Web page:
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When you hear breaking news reports announcing that innocents have been slaughtered yet again by terrorists, do you pause and wonder how the families of the victims could possibly heal from the soul-searing, heart-rending pain of these horrific acts?
If you ask internationally renowned South Asian dance soloist Lata Pada, who is also the artistic director and principal choreographer of Sampradaya Dance Creations and founder of Sampradaya Dance Academy, the answer lies in the therapeutic nature of art.
Pada should know; her world was shattered in 1985. She was in India to perform and her family, who had remained in Sudbury, planned to join her there for a vacation. They never made it. On June 23, 1985, Pada learned that her daughters Brinda and Arti and husband Vishnu had been murdered in the terrorist explosion of Air India Flight 182.
While Pada acknowledges that she spent much of the next 15 years in a sort of numbness, she credits her art for helping her heal. “Dance was the answer,” she says. “Founding the dance company and teaching others saved my life.”
In 2000, Pada staged Revealed by Fire, which told the story of her terrible loss and her transformation from heartache to acceptance. This work was named the “most important production of 2001,” by the Toronto Star’s highly respected dance critic Michael Crabb.
Over the years, the dance company has produced several award-winning dance works and performed on prestigious stages locally and internationally. This year, Sampradaya Dance Creations celebrates its 25th anniversary with a new production, Nirantara, running May 21–23, at the Fleck Dance Theatre at Harbourfront Centre in Toronto.
“The magic, beauty and mystery of life is expressed beautifully through dance,” says Pada. “It simulates the imagination and change in society, reflecting the hybridism of our lives and transcending the borders of culture, religion and ethnicity.”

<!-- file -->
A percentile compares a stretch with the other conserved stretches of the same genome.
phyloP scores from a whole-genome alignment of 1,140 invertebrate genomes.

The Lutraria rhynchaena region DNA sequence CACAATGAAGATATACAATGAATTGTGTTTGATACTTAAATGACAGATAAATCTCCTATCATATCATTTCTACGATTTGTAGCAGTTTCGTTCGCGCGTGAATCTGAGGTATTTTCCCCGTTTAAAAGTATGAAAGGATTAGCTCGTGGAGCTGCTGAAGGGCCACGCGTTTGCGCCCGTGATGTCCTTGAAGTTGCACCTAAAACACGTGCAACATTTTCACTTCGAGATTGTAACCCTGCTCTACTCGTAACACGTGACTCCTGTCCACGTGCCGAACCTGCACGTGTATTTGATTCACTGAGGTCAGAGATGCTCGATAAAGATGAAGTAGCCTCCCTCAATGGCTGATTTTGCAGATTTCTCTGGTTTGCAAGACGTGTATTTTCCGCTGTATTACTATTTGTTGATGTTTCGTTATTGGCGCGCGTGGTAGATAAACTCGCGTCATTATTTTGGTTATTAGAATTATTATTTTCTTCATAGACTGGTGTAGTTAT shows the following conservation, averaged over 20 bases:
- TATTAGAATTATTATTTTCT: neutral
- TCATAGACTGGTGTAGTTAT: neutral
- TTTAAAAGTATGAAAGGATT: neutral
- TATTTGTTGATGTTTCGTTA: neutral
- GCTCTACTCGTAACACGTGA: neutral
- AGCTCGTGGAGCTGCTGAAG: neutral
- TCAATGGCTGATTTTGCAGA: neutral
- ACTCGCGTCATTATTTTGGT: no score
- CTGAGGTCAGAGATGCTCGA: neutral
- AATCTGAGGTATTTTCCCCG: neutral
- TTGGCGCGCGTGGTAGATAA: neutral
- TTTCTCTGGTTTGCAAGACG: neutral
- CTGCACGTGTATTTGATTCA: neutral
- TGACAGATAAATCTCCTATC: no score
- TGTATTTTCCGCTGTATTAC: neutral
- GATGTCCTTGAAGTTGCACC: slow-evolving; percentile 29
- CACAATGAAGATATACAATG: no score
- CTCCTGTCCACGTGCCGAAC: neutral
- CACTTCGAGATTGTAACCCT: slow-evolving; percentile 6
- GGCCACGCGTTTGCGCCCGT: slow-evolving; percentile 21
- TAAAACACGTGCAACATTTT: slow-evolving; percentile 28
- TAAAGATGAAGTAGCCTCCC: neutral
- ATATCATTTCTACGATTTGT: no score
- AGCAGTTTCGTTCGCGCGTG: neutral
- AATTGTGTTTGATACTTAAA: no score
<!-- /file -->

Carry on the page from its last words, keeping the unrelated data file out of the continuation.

Classical South Asian Dance and Terminology
Sampradaya is the flow of knowledge from guru (teacher) to shishya (disciple) in a highly individualized oral tradition. Pada studied under the eminent gurus K. Kalyanasundaram and Kalanidhi Narayanan. This training provided the foundation for her distinguished international career as a solo artist, with performances at The Metropolitan Museum of Art in New York and the World Bank in Washington, DC. In 1992, she gave a command performance for the president of India.
Bharata natyam is a Sanskrit phrase that combines the word bhavam (expression), ragam (music), thalam (rhythm) and natyam (dance). A traditional performance of bharata natyam lasts about two hours without intermission and is performed by a solo dancer who tells a story through facial expressions, hand, arm and neck gestures, and feet that pulse in elaborate counter rhythms. Changing characters in a story are signaled with a special turn position rather than a change of costume. Percussion, classical singers, and melody instruments conducted by the gurus form the musical ensemble that accompanies the performance.
Sampradaya Dance Academy
The continuous sound of children’s laughter marked with the occasional squeal bounces from the walls of the Sampradaya Dance Academy. The academy, housed in the same building as Sampradaya Dance Creations, is brimming with life and energy.
A glimpse inside the studio, with its specially designed flexing wood floors (this style of dance involves some stomping and beating of the foot), reveals a sea of blue uniforms. After about 12 years of training and graduation, students get to wear the silk costumes, elaborate jewellery and makeup of bharata natyam.
“Here, children not only learn dance movements, but they also develop character-building qualities—discipline, confidence, persistence, grace, body language and much more—that will serve them well in any life path they choose,” says Pada.
Living the Life Well
As a proud Canadian citizen and resident for more than 50 years and equally proud of her homeland, Pada was honoured to become the first South Asian to receive the prestigious Order of Canada in 2009. In 2011, she became one of 15 people in the world to receive the Pravasi Bharatiya Samman award by the president of India.
In 2012, she was honoured with the Queen Elizabeth II Diamond Jubilee Medal for her contributions to the community as a Canadian citizen. In 2013, she was inducted into Mississauga’s Legends Row and was named one of the “Most Influential Individuals of the City of Mississauga.” After just a few minutes with Pada, it’s obvious that these prestigious honours pale against the smiling faces of the over 45 photos of graduates mounted on the walls of the Sampradaya Dance Academy.
“I am profoundly overjoyed and humbled that I have had and continue to have the opportunity to help shape the personal and artistic development of these fine young people. This is my true reward,” says Pada.